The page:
Women’s Only: Does CrossFit Help or Hurt a Woman’s Body Image?

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by NOELLE ELLIOTT

“I Knew That Thin Was Ideal”

Women's Only: Does CrossFit Help or Hurt a Woman's Body Image?
When I started CrossFit I was damaged, although I didn’t realize to what extent. As a young girl, the first person who taught me how to feel about my body was my mom. I watched her as she got ready. How she cursed her belly. Even when she didn’t speak, her inner dialogue about her body was plastered on her expression.

What [watching my mom] taught me as a little girl was that my body would never be good enough, despite my efforts.
My mom was a dancer. The amount of physical strain she put her body through on a daily basis makes a typical WOD look like a warm up. By the time I was born she had retired her dancing career. Yet she continued to abuse her body — only now it was psychological.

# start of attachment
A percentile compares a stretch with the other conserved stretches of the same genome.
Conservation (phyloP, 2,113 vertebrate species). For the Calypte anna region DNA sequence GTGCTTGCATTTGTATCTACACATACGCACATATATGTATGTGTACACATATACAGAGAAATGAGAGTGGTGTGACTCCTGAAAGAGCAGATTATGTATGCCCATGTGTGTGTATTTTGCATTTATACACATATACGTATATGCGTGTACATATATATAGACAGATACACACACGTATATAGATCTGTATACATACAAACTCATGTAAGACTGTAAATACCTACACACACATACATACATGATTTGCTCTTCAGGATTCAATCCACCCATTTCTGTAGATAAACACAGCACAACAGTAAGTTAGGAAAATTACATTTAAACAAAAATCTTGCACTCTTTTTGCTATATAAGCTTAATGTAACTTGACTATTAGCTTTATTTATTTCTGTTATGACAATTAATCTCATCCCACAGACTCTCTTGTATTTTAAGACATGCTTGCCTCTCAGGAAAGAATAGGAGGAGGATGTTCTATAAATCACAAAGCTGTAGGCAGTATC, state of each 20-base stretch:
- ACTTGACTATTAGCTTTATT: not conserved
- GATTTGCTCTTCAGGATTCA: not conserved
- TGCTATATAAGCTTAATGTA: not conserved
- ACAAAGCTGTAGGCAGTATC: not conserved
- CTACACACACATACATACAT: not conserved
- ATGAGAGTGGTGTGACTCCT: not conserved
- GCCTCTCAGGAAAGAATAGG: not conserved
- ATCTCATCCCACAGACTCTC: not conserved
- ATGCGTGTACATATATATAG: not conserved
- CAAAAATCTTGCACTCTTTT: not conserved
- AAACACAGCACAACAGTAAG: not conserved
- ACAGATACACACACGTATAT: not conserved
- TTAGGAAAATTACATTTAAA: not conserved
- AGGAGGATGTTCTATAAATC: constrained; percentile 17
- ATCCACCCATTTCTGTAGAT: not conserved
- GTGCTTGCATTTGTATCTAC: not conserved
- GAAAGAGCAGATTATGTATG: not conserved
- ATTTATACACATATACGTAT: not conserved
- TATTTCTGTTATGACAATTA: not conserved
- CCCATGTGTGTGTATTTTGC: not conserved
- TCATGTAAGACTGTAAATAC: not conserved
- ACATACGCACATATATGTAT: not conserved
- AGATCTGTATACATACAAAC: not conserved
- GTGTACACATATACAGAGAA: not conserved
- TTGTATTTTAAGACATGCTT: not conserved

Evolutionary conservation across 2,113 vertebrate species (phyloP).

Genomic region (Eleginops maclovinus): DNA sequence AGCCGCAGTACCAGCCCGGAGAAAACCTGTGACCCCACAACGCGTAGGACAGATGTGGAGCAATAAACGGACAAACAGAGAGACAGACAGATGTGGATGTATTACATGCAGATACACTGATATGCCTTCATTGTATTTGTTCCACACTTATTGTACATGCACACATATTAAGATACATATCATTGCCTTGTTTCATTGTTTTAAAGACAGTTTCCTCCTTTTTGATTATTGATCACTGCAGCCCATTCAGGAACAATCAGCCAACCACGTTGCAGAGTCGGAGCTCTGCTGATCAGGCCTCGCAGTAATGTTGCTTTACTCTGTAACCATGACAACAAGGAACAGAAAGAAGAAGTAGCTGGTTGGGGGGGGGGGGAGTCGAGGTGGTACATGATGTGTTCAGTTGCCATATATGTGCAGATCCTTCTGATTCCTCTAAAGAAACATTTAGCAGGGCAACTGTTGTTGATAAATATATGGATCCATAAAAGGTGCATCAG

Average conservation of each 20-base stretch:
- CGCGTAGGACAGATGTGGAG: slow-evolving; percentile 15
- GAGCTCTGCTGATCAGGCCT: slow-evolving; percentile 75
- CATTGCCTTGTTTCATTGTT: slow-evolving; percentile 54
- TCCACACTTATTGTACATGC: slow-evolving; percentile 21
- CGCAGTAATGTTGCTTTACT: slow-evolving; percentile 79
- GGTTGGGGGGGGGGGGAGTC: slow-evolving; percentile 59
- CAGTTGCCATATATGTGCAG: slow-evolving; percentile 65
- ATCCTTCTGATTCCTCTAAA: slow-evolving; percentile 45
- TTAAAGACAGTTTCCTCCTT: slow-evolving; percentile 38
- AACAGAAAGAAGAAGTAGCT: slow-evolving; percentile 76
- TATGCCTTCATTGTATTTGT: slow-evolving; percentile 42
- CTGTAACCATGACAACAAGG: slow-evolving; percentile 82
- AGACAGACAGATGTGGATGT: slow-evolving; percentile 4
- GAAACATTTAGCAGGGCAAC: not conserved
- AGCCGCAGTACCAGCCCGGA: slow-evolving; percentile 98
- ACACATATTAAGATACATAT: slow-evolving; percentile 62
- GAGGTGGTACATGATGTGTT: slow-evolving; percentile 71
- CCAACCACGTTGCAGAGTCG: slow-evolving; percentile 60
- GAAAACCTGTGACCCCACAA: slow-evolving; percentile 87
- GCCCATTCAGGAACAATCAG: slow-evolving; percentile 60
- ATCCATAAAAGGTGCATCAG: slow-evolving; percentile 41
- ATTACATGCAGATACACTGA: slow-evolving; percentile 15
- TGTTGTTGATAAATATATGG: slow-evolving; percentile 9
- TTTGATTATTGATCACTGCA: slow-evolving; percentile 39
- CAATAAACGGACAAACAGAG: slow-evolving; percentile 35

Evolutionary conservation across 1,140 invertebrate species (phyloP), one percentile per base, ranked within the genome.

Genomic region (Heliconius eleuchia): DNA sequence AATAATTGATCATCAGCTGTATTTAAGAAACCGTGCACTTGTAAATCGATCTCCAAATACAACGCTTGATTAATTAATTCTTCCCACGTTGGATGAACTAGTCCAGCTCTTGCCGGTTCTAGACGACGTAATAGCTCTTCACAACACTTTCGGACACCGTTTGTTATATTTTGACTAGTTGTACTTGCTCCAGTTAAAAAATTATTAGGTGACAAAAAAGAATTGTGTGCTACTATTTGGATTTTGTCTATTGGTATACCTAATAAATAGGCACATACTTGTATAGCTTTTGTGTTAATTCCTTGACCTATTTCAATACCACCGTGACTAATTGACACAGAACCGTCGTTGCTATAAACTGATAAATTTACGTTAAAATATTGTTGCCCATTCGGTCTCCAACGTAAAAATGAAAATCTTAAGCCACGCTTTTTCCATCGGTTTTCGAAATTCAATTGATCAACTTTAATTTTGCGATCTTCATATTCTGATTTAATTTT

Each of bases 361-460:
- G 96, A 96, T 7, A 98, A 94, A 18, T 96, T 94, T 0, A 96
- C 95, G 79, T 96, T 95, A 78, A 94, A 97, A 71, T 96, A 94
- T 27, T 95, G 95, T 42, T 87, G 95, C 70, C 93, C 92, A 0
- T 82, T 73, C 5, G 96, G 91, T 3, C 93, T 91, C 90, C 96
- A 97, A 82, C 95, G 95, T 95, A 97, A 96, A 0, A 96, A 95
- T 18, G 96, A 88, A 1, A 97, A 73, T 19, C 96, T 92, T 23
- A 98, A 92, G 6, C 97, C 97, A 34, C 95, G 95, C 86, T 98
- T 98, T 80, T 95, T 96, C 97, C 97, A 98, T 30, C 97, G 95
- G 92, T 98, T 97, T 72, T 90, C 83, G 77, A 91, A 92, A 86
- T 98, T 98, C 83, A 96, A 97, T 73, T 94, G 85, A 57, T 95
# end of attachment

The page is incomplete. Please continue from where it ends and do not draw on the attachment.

I watched as she glared in the mirror. How she starved herself, over exercised and ultimately hated the way she looked. It was no surprise that my older sister had an eating disorder so severe it required hospitalization. What it taught me as a little girl was that my body would never be good enough, despite my efforts. When I was nine I went on my first diet.

My mom never intentionally put pressure on me. She never told me I was heavy or thin. But I knew that thin was ideal, and I wasn’t it.

I have muscle. It was what made me excel in soccer, tennis and track. But no matter how many games, matches, and meets I won, I felt that my body had turned against me.

Television didn’t help my image of women, either. The popular actresses were thin. In college I started a pattern just as my mom had: I did cardio for hours upon hours and was never satisfied with my results. I was destined to hate my body no matter what it looked like.

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